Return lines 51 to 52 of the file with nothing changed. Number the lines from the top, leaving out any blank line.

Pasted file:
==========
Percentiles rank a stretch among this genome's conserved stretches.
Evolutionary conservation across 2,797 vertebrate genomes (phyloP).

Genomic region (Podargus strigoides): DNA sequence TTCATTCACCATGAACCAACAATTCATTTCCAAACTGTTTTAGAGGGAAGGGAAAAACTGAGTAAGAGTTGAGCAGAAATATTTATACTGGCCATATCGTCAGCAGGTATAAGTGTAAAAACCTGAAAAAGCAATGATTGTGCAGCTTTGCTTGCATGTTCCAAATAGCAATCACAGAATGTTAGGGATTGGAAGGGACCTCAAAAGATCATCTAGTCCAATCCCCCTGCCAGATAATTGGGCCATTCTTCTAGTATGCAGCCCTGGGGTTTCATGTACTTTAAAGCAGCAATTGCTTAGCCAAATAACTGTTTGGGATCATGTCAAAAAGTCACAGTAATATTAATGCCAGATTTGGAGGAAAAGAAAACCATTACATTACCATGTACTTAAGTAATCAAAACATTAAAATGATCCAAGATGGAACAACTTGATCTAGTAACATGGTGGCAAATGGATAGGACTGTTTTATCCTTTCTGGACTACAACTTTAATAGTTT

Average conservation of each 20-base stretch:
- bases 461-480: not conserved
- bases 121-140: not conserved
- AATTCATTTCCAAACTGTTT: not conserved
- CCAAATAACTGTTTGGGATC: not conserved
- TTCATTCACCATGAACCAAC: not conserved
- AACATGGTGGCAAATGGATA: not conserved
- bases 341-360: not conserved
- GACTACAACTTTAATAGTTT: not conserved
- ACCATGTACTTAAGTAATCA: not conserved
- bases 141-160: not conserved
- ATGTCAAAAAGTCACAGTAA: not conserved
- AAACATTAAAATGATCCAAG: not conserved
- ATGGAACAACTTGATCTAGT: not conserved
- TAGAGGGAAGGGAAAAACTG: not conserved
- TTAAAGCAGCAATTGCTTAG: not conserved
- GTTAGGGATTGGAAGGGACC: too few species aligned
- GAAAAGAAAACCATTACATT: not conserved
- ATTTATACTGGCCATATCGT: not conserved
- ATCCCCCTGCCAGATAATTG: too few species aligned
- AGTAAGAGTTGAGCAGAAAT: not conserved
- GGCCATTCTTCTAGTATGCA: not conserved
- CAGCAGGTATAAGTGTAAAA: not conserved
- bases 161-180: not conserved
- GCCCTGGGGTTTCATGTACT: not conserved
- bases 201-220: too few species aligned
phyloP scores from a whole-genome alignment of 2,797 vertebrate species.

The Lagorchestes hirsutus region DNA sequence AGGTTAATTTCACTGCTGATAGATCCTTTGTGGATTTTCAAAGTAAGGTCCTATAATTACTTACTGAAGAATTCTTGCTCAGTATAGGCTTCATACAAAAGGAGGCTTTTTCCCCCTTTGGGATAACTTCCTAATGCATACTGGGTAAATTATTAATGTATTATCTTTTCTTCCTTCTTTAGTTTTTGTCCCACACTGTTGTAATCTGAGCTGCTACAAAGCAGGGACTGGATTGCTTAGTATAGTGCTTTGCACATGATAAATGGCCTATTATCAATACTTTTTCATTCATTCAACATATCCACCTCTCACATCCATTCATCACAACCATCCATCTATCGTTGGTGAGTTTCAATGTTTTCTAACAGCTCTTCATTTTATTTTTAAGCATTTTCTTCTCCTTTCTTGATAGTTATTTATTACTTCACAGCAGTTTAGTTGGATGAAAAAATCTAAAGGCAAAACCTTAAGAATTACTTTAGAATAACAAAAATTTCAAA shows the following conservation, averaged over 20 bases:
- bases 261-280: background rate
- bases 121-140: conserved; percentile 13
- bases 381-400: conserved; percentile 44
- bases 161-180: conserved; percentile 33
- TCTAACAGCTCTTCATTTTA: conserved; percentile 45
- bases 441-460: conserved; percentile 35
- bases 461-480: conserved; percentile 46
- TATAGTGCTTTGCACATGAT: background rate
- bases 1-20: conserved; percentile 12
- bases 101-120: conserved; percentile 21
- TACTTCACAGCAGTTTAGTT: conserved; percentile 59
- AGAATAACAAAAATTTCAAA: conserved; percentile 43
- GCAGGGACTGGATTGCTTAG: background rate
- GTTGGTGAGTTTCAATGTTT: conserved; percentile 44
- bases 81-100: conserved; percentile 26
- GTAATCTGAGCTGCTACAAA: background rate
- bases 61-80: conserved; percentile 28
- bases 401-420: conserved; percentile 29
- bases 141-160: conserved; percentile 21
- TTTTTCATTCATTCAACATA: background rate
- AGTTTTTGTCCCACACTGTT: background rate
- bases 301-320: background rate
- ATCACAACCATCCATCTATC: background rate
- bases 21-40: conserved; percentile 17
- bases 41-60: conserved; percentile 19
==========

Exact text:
- TTTTTCATTCATTCAACATA: background rate
- AGTTTTTGTCCCACACTGTT: background rate